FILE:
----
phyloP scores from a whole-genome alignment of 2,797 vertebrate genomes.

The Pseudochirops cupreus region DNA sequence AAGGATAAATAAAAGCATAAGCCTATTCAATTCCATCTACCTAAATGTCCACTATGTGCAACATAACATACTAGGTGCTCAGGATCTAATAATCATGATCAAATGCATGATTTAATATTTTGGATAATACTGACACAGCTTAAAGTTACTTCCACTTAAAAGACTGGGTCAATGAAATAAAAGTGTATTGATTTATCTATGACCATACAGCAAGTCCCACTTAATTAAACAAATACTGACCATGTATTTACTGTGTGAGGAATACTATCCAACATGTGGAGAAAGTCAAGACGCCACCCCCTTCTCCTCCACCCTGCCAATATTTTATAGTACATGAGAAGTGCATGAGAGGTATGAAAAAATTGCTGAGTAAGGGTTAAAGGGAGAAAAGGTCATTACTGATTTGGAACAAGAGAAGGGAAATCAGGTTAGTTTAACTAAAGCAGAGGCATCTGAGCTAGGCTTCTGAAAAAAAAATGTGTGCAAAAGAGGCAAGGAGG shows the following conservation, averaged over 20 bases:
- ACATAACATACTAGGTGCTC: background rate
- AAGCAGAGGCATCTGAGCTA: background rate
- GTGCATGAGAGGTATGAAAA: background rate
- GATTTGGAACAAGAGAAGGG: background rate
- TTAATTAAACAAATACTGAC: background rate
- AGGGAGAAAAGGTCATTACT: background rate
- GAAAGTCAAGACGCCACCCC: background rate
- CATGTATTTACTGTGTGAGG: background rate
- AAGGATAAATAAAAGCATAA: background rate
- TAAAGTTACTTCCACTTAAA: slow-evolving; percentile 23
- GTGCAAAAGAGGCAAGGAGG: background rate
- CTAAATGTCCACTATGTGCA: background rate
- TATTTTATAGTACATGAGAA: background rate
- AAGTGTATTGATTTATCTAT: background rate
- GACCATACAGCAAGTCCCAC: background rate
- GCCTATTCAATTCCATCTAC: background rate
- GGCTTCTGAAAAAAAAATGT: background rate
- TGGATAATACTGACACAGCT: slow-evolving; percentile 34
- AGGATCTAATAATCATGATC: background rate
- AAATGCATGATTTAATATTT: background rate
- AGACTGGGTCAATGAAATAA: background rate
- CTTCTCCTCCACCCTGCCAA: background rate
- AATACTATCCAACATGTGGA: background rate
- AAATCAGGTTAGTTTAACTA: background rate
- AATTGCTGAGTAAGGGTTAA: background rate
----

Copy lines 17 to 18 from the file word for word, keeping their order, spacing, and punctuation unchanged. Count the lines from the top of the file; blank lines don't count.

- GACCATACAGCAAGTCCCAC: background rate
- GCCTATTCAATTCCATCTAC: background rate